- Cherry Creek School District No. 5
CCSD Class of 2022: By the numbers
In the next few weeks, thousands of graduating seniors from Cherry Creek Schools will receive their high school diplomas and launch the next phase of their lives.
This group of more than 4,500 students from across the district’s 108 square miles has faced a particular set of challenges in their journey to the end of senior year. They’ve seen their world change in myriad ways during the past 18 years, from the arrival of new technology that’s redefined connectivity and communication, to social movements that have beamed a spotlight on issues of equity and social justice.
This is also a graduating class that successfully overcame all of the hurdles, adjustments and transitions that arrived as they pursued their education through an unprecedented and unparalleled global pandemic. In so many ways, the district’s class of 2022 personified Cherry Creek Schools’ core values: growth mindset, equity, whole well-being, relationships and engagement.
“These students learned and showed us that we can do almost anything if we need to,” said CCSD Deputy Superintendent Jennifer Perry during the Board of Education’s regular meeting held at Grandview High School on May 9. Perry offered facts and highlights about this year’s graduating class, a presentation to the board that’s become a tradition in the weeks before the formal end of the school year. “These are just snippets of the amazing things that our seniors have done this year and during their time with us.”
The Cherry Creek School District’s class of 2022 is a diverse group that boasts a wide range of accomplishments and goals for their future. In the coming weeks, 4,514 students from CCSD will receive their diplomas. Of those, 1,760 have attended the district since kindergarten (40 percent of the graduating class were enrolled in the 2009-10 kindergarten class in Cherry Creek Schools).
As Perry pointed out, every single high school and program carries its own points of pride as students head toward their graduation ceremonies. What’s more, the past year has offered a special set of accomplishments and highlights for students who had to adjust to remote and other models of learning during the pandemic. This was the year when students returned to full theatrical and musical performances; this was the year when seniors were able to enjoy school dances, Wish Week fundraisers and other events as an entire community. Seniors across CCSD reconnected with their peers, teachers and mentors this year in too many ways to count.
“It’s great to see our theatrical presence back, it’s wonderful to see an expansion of clubs and activities,” CCSD Board Member Anne Egan said after the presentation. “I like that as a theme running through all of our schools: the theme of student voice. It’s important that we make sure that we always have that presence in our buildings and in our district.”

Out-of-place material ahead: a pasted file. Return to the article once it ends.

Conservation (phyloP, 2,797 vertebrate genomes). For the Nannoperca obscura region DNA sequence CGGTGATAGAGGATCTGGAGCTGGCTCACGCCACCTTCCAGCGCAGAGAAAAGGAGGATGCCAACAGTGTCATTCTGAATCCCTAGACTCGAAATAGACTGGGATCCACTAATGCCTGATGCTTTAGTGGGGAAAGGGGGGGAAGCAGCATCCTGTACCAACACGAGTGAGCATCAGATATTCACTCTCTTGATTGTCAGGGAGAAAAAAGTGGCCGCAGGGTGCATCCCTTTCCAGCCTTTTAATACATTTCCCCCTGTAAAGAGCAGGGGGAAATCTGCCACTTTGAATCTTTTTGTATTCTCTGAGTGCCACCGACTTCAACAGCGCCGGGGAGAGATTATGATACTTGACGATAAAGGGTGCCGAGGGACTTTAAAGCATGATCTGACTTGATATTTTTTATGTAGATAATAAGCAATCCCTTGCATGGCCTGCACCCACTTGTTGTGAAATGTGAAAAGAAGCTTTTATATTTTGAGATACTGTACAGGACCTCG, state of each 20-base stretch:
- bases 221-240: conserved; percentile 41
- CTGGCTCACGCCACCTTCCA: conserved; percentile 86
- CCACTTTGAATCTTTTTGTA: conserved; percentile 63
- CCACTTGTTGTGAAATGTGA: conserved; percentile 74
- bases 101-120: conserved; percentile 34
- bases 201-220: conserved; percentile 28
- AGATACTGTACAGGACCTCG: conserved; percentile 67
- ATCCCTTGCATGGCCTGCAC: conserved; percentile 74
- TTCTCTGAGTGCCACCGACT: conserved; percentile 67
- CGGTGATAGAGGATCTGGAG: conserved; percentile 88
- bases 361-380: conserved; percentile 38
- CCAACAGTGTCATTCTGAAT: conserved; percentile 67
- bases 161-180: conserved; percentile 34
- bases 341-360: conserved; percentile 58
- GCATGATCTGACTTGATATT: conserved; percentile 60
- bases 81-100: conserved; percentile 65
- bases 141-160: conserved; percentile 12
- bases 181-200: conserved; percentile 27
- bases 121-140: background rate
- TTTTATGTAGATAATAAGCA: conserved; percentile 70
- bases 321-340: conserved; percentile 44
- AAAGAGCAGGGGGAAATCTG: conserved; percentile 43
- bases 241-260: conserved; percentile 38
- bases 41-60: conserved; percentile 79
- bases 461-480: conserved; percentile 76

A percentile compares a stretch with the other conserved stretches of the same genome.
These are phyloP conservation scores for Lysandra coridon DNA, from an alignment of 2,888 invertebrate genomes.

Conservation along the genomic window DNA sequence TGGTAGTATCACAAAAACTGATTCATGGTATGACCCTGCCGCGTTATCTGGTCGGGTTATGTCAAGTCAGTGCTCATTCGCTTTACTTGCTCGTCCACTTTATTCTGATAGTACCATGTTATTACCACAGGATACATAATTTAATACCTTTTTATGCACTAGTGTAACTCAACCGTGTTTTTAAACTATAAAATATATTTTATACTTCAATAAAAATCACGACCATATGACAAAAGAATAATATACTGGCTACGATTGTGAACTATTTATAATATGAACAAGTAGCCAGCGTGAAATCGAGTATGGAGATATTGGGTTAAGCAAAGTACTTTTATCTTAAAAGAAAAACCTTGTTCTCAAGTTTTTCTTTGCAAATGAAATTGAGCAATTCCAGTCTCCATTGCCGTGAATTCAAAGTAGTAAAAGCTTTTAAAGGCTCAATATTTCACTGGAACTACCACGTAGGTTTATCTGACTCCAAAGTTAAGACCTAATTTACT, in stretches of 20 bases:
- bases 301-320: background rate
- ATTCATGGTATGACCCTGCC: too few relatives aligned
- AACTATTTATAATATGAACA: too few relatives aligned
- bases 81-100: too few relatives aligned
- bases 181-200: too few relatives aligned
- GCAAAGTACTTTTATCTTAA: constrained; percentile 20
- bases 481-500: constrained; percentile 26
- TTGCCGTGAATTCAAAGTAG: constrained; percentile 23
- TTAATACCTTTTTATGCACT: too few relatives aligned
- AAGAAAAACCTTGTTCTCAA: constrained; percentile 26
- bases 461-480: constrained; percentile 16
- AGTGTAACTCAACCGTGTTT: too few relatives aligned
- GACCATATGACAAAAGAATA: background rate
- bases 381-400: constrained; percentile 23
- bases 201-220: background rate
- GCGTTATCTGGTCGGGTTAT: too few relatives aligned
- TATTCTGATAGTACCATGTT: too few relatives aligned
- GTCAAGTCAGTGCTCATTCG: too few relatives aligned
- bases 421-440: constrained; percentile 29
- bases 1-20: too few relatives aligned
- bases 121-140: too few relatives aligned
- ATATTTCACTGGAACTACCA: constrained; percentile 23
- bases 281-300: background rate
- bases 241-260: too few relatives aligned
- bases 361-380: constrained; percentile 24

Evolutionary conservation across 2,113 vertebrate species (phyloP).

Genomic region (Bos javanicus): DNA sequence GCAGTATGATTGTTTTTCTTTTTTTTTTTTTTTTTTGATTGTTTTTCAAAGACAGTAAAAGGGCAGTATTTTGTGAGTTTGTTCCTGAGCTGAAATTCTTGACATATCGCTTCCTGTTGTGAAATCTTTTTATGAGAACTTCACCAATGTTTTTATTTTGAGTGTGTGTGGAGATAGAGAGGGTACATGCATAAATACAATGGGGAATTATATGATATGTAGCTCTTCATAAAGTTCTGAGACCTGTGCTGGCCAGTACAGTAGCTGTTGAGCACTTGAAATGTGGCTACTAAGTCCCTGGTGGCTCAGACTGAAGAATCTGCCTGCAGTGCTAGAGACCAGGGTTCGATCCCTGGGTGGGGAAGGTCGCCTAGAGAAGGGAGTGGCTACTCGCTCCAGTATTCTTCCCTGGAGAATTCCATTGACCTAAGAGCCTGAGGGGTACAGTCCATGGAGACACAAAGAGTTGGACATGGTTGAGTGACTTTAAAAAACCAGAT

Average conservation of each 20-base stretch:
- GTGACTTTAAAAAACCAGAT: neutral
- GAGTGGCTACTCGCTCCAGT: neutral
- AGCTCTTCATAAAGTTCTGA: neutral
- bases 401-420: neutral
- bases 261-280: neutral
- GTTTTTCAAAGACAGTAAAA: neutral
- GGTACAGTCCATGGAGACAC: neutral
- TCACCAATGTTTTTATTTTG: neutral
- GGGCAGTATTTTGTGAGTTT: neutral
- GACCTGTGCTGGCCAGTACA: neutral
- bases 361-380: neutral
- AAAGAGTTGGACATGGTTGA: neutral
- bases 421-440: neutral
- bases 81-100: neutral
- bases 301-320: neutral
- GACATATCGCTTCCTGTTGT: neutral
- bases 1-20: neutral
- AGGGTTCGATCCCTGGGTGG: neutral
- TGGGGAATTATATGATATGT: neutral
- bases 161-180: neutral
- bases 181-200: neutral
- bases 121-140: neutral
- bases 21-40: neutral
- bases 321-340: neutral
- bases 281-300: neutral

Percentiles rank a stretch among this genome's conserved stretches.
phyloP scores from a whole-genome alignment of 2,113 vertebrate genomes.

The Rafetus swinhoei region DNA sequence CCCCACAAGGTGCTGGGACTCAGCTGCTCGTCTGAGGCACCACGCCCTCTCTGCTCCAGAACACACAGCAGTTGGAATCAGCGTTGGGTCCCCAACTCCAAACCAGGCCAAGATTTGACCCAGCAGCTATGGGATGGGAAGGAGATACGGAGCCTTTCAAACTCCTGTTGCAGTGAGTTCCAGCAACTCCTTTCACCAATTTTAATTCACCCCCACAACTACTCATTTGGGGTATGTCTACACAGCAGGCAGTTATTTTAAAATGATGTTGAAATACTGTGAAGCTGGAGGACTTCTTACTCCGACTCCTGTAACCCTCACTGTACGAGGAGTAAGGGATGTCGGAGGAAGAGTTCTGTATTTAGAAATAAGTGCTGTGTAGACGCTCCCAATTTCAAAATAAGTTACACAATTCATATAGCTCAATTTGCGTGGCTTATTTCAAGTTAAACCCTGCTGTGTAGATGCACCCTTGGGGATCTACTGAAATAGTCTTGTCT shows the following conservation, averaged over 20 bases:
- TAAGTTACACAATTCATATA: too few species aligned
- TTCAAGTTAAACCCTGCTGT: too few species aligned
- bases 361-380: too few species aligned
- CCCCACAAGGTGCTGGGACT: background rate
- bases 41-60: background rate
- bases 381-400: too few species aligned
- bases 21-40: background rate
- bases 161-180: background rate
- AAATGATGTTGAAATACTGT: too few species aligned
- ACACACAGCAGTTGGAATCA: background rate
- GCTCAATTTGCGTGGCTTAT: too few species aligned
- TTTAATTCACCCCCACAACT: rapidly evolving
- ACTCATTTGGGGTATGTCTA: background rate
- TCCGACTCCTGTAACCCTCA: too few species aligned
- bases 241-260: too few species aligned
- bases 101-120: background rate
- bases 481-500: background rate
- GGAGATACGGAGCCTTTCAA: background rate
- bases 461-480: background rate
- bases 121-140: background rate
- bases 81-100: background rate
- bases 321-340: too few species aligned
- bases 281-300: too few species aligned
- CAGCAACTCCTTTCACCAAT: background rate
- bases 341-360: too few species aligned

The dedication and success of students was clear across CCSD. At Cherokee Trail High School, more students had access to AP, IB and other programs to help them find their pathway of purpose. Cherry Creek Elevation welcomed more students into their physical building this year, and Cherry Creek High School boasted the highest graduation rate in two years (more than 95 percent). As of this writing, the class of 2022 has earned more than $53 million in college grants and scholarships.
At the Cherry Creek Innovation Campus, a $170,000 grant from the Daniels Fund will ultimately boost opportunities, equipment, class programming and other resources for students. At Eaglecrest High School, more than 200 students were recognized by the College Board as AP scholars.
Endeavor Academy saw a new restorative justice model implemented that’s resulted in a decrease in disciplinary measures, even as they launched a new Business Pathway for more students to connect with their future careers. Earlier this year, Grandview High School held a Wish Week fundraiser for the books, one where Cherry Creek Schools Board of Education President Kelly Bates helped raise nearly $7,000 for the Medical Dog program; during the assembly in March, she made good on her promise to shave her head to show support for people who have experienced hair loss due to medical conditions.
At Overland High School, students and teachers alike took part in national conferences that explored issues of equity, academics and justice; for example, five Overland students took part in the national Youth Diversity Conference this year. At Smoky Hill, the school’s Sources of Strength program was incorporated into an advisory group. The district’s Interdisciplinary Teams, or I-Teams, had zero discipline referrals and will see 27 students collect their high school diplomas by the end of the month.
All of these are just highlights from a graduating class that has made it through challenges and reached impressive heights. Whether they attended one of the district’s traditional high schools or thrived in one of the programs available to students in Cherry Creek Schools, these graduating seniors were the model of perseverance, compassion and success.
“This time of year is an absolute joy for me. I love to see all of these stories of success,” said CCSD Board Member Angela Garland. “Our traditional and non-traditional schools and programs prove that when we say ‘all learners,’ we mean ‘all learners.’”
-- Posted 5/18/22 at 10 AM